food processors and manufacturers -- more, in short, than any other industry, writes Katharine Greider, author of The Big Fix.
“Most of that, about $177 million, went to hire lobbyists from 134 firms, including 21 former members of Congress,” she adds. “The industry also gave $20 million in campaign contributions and spent $60 million on issue ads.”
Other nations use price controls to keep the costs of prescription drugs affordable. It’s no wonder people are purchasing drugs from Canada, where you can save up to 50% on prescriptions.

GOUGING
Pharmaceutical revenues continue to increase exponentially with a concerted effort to simply make more and more money. The forceful creation of an artificial international monopoly is gouging Americans by maintaining higher U.S. prices and securing drug patents for up to 20 years. Although some of these corporations have been warned for misleading the public with advertisement, brochures and other materials, it’s apparent that they continue to pay off Washington politicians and F.D.A. bureaucrats to stand by and do nothing about it.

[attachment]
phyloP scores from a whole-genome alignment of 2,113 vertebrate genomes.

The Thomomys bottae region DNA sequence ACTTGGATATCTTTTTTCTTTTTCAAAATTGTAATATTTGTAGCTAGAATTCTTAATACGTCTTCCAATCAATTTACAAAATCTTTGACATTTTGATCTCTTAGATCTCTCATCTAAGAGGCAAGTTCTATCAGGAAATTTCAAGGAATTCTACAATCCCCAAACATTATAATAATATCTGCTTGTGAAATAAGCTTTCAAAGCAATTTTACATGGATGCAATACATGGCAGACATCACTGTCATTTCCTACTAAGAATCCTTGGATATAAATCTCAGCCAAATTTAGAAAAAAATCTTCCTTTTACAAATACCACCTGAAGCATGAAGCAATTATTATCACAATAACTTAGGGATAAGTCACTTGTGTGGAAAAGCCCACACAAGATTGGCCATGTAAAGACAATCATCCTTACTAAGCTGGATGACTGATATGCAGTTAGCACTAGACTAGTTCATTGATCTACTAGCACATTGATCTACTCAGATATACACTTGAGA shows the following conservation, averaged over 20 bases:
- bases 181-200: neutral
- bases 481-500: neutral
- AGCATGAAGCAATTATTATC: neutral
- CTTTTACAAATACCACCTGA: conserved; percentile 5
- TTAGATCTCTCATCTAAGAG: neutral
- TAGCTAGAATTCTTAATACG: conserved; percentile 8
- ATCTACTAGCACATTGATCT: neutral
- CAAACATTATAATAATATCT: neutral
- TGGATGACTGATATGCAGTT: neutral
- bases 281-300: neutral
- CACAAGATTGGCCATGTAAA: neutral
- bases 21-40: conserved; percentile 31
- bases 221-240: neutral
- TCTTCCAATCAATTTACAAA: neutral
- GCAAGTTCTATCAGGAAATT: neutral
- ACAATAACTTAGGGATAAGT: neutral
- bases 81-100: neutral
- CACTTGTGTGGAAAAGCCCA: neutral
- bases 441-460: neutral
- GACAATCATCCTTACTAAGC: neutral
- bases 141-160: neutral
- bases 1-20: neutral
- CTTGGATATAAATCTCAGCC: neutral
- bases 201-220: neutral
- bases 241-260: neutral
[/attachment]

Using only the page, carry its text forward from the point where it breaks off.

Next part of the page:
Sources: Reuters News, Journal of the American Medical Association, Fortune 500, Gary Lawson, Ph.D., DPA.

From my own experience, I can share a few thoughts on the exorbitant costs of
prescription drugs.

On a Personal Note